Then we flew the 3 hours to Auckland, said Awkland, actually, and had our first view of the terrain of New Zealand. With another 3 hour time difference on arriving, it put us ahead of Nepal by 7 hours. So, we have been a little bit jet lagged this week. Here we have learned to say Kia ora – pronounced key-ora, for Hello! in Maori – said mah-awree, the native tongue. We are learning too how to speak English – New Zealand style. For example, what would sound like “Ken ewe meek thee bead?” would translate to “Can you make the bed?” And, again I recognized that the stars on the flag represent the Southern Cross constellation, thanks to a friend originally from Australia who we met in Egypt.
In planning for our time in New Zealand, Loren had wanted to ride “The Magic Bus” that he had heard about when he traveled those 18 months by bicycle some 40 years ago. However as we looked into it – which company goes by a new name now, it seems to cater to the partying-20-something generation, so that pursuit has come off of our wish list. Also, we had read that it is best to visit the South Island in February and the North Island in March. So much for that advice – we are on the North Island now and will not reach the South Island until mid-March. At least we observed the warning to avoid December for the seasonally higher costs, but, we are here for the February to March cyclone season… Hmmm, that sounded frightening. So, my concern made me curious.
What I found is that “cyclone” is the name given to storms that arise in the South Pacific and Indian Oceans; “typhoon” is given to storms that start in the North Pacific Ocean, while, “hurricane,” is what is used for the same type of storm that forms in the Atlantic Ocean. That helped put such fearsome phenomenon in perspective. Further, I was interested to learn that “monsoon” means a seasonal prevailing wind in the regions of South and South East Asia, northern Australia and Malaysia, as well as in parts of the western hemisphere. A monsoon is not a single storm, but a shift in wind direction seasonally, that blows from the south-west between May and September and brings rain – called the wet monsoon, or, from the north-east between October and April – called the dry monsoon. All words that I had heard over my lifetime but had not understood.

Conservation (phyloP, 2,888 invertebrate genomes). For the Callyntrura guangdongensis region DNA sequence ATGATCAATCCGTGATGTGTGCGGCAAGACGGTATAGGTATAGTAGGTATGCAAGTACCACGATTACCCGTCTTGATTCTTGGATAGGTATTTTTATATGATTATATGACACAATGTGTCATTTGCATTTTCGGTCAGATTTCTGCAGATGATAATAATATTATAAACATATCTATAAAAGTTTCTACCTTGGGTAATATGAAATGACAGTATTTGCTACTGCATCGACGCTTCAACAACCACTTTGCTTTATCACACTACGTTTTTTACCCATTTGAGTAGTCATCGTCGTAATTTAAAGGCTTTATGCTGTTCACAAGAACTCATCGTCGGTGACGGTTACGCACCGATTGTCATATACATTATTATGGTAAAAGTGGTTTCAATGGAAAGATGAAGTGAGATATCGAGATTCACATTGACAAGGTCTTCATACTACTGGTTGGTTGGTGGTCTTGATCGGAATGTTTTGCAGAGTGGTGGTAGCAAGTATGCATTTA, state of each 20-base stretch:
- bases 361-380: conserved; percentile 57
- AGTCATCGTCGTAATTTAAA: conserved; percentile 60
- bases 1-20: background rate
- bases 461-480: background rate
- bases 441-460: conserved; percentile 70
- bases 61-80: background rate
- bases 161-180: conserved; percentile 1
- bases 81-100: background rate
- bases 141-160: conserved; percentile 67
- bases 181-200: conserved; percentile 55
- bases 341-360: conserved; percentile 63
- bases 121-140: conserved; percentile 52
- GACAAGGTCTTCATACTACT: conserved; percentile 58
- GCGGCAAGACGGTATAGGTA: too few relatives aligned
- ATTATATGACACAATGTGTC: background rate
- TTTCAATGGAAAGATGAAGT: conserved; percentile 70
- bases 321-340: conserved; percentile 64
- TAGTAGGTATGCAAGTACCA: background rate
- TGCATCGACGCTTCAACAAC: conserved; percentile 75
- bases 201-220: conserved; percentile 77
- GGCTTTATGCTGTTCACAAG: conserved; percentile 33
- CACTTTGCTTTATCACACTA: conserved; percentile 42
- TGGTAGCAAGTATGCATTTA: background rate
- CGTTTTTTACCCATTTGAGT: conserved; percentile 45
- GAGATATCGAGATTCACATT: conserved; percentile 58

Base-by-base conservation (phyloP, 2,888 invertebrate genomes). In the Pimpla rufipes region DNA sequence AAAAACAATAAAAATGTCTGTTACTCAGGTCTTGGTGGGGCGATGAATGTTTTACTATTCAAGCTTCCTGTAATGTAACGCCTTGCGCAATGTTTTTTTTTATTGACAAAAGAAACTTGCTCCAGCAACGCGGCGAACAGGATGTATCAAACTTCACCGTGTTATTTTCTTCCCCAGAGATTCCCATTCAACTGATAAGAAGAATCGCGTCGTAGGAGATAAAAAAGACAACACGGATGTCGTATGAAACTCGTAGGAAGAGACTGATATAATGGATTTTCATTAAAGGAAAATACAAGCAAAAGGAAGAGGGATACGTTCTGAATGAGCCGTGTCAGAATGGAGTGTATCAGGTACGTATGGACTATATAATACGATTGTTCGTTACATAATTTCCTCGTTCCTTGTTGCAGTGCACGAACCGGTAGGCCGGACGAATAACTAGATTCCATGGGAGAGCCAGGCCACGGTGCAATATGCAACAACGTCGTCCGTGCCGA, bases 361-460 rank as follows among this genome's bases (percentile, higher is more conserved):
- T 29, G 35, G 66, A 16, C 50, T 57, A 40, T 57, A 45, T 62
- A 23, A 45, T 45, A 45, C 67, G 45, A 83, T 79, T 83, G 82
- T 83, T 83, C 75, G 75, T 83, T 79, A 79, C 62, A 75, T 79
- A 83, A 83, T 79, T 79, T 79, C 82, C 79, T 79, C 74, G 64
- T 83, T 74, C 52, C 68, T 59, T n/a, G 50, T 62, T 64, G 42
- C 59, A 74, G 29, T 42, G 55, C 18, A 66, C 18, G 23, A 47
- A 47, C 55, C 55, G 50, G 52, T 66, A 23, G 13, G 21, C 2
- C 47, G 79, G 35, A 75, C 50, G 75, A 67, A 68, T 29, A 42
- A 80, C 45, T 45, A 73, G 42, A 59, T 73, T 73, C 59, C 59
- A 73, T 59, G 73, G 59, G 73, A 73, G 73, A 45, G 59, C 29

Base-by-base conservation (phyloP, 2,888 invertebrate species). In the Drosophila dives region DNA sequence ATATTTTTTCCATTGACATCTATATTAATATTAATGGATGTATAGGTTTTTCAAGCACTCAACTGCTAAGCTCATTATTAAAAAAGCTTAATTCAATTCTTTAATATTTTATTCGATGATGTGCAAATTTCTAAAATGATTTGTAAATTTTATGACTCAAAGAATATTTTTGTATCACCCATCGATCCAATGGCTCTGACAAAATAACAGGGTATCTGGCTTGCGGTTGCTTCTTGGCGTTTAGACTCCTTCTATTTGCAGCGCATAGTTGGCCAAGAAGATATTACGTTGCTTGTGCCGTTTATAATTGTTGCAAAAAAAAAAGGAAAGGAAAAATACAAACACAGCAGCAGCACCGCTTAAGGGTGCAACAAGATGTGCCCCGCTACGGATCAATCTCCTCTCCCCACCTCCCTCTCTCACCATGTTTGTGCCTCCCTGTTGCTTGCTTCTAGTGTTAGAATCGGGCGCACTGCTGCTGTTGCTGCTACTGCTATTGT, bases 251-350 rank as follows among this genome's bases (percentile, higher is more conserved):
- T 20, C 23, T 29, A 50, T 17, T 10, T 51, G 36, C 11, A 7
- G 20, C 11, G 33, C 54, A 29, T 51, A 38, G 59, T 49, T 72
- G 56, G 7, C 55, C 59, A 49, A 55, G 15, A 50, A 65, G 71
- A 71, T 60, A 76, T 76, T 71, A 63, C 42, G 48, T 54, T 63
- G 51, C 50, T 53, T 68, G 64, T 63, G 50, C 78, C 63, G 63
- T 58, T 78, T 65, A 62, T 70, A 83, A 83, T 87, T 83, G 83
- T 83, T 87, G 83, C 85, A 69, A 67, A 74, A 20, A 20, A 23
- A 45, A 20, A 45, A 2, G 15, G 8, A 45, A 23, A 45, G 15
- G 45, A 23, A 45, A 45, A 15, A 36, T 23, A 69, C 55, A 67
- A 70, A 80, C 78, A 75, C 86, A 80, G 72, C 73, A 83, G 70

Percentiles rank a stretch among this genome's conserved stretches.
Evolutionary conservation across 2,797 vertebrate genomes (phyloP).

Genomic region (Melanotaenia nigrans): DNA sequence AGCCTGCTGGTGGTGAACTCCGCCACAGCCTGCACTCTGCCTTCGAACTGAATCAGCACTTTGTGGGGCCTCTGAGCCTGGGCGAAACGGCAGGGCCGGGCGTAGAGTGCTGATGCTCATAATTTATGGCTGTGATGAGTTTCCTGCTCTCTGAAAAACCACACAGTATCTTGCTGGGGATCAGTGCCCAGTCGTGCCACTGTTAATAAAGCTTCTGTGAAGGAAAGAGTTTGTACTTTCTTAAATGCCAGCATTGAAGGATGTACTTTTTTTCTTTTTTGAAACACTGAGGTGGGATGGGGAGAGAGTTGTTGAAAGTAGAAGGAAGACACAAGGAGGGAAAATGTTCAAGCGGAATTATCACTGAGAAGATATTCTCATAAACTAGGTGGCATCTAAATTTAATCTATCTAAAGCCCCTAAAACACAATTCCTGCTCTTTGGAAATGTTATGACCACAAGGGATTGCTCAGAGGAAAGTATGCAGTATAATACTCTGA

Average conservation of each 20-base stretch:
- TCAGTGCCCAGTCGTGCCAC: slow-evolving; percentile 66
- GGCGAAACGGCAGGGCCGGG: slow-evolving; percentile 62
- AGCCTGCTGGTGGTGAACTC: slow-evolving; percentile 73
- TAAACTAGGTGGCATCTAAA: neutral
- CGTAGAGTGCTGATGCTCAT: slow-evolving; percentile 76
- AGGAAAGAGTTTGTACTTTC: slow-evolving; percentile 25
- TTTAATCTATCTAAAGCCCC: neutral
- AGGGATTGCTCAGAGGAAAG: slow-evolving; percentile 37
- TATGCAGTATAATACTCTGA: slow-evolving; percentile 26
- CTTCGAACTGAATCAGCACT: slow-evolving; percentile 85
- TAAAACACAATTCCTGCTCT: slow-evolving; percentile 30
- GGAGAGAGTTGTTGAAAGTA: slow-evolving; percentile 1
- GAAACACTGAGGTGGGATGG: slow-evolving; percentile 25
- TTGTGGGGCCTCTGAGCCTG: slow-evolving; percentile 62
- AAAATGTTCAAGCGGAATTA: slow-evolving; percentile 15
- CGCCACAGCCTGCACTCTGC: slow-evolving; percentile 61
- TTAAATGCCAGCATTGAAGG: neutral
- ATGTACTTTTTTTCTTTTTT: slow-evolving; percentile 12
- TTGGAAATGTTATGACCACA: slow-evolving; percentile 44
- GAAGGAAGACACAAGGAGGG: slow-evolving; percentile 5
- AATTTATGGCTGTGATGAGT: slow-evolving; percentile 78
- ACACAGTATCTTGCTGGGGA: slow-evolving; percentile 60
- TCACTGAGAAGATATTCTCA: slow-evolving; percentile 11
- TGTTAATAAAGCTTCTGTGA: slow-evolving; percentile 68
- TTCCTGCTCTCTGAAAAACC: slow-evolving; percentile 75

In Auckland, we managed to take a full day tour that gave us a little insight into the Maori cultural heritage,
as well as introducing us to some of Auckland’s geographical highlights.
We have also enjoyed a lunch date with one of the two women who we had met in Nepal and had a farewell lunch with. We also had another lunch date with a young woman who we had met on our overland trip in southeast Africa two years ago. Tomorrow we look forward to an outing with one more young woman who we had met on our tour in Morocco a year and a half ago. And, we hope to see our one other friend who we met in Nepal next month, when we are on the South Island where she lives.
Our AirBnB studio apartment is a block from the Auckland Sky Tower. As the week wore on it became overcast and more humid, even quite stormy. This rainy weather makes our hot yoga a little harder, but, we are thoroughly appreciating it. I was invited to teach a couple of the classes too, which I happily accepted!